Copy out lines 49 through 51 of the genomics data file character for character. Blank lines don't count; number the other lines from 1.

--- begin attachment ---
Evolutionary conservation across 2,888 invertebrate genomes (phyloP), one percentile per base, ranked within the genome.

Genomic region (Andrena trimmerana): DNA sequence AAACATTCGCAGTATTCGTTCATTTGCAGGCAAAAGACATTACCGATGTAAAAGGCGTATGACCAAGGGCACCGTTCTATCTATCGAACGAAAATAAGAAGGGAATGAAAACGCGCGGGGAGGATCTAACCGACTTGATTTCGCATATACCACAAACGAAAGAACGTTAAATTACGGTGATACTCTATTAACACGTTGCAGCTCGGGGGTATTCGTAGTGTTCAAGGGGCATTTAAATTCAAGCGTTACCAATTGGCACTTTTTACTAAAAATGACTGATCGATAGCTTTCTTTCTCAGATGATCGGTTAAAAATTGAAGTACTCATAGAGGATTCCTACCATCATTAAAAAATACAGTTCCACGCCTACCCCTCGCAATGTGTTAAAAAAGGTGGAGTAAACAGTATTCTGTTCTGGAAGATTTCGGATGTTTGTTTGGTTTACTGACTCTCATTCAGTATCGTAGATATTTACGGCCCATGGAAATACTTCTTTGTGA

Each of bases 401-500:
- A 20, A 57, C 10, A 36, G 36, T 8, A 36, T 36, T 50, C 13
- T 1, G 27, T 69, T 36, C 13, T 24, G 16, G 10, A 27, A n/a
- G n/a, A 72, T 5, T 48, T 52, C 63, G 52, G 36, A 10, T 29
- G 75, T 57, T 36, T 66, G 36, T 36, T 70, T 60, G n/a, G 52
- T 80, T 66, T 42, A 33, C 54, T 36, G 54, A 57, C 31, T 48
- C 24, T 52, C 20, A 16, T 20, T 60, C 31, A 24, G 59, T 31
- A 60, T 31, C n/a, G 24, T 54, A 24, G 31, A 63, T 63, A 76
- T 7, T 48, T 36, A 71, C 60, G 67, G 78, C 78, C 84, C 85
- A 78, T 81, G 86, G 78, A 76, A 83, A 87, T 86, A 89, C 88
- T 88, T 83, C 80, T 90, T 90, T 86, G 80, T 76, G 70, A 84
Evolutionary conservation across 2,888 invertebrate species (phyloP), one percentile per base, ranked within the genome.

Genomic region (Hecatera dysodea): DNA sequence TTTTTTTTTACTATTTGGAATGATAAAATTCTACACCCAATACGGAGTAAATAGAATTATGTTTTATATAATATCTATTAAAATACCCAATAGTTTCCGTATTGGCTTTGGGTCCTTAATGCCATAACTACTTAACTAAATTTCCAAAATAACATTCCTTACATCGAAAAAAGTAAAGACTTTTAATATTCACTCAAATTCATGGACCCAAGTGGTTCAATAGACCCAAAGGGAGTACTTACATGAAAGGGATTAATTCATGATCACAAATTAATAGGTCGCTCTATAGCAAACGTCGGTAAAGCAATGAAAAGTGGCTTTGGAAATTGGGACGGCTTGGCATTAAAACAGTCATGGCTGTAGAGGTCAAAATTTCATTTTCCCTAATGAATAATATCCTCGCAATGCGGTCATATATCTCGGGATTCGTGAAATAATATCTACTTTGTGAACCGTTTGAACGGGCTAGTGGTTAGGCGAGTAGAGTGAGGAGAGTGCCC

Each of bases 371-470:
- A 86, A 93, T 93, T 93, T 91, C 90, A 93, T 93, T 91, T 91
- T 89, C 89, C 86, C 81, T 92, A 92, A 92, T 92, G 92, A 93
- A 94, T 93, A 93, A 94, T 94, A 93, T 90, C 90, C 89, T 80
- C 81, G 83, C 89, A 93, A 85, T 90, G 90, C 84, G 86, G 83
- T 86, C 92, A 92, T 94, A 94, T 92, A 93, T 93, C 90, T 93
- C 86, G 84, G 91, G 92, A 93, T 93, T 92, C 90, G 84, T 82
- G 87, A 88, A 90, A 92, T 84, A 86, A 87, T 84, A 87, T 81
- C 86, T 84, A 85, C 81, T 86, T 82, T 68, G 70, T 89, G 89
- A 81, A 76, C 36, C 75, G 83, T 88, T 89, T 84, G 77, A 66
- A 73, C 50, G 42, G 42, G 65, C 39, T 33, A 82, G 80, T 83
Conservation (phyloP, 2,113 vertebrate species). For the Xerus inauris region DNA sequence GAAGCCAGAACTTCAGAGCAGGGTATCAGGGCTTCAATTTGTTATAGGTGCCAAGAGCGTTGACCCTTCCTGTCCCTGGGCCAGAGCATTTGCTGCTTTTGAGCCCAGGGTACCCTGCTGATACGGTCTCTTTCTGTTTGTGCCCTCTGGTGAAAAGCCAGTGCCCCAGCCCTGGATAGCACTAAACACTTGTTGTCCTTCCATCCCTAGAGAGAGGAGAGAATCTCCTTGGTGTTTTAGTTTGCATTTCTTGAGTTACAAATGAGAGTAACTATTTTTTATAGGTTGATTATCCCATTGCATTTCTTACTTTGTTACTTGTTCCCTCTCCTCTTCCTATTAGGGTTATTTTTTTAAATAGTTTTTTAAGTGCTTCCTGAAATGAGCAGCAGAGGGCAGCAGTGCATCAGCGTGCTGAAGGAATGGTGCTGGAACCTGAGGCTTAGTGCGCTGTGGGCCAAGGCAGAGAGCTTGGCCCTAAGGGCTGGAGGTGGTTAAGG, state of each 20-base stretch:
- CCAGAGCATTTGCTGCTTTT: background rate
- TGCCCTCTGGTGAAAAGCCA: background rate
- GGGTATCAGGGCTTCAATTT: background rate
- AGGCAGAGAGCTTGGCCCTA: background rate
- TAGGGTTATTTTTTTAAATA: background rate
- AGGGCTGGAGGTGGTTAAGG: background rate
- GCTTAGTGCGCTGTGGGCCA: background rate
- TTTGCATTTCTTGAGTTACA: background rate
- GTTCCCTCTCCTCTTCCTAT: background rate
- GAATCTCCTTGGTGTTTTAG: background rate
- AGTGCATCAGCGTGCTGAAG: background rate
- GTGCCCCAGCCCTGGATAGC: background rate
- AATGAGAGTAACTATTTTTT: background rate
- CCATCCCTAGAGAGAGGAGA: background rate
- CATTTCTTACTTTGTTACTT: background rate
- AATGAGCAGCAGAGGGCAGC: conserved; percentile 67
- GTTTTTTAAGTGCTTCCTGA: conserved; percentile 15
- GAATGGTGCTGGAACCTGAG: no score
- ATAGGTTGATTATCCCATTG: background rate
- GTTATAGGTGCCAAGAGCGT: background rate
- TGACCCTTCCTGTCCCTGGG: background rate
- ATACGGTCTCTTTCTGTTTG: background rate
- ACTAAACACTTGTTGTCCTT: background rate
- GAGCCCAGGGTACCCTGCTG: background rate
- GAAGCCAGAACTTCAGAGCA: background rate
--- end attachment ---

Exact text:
- ATACGGTCTCTTTCTGTTTG: background rate
- ACTAAACACTTGTTGTCCTT: background rate
- GAGCCCAGGGTACCCTGCTG: background rate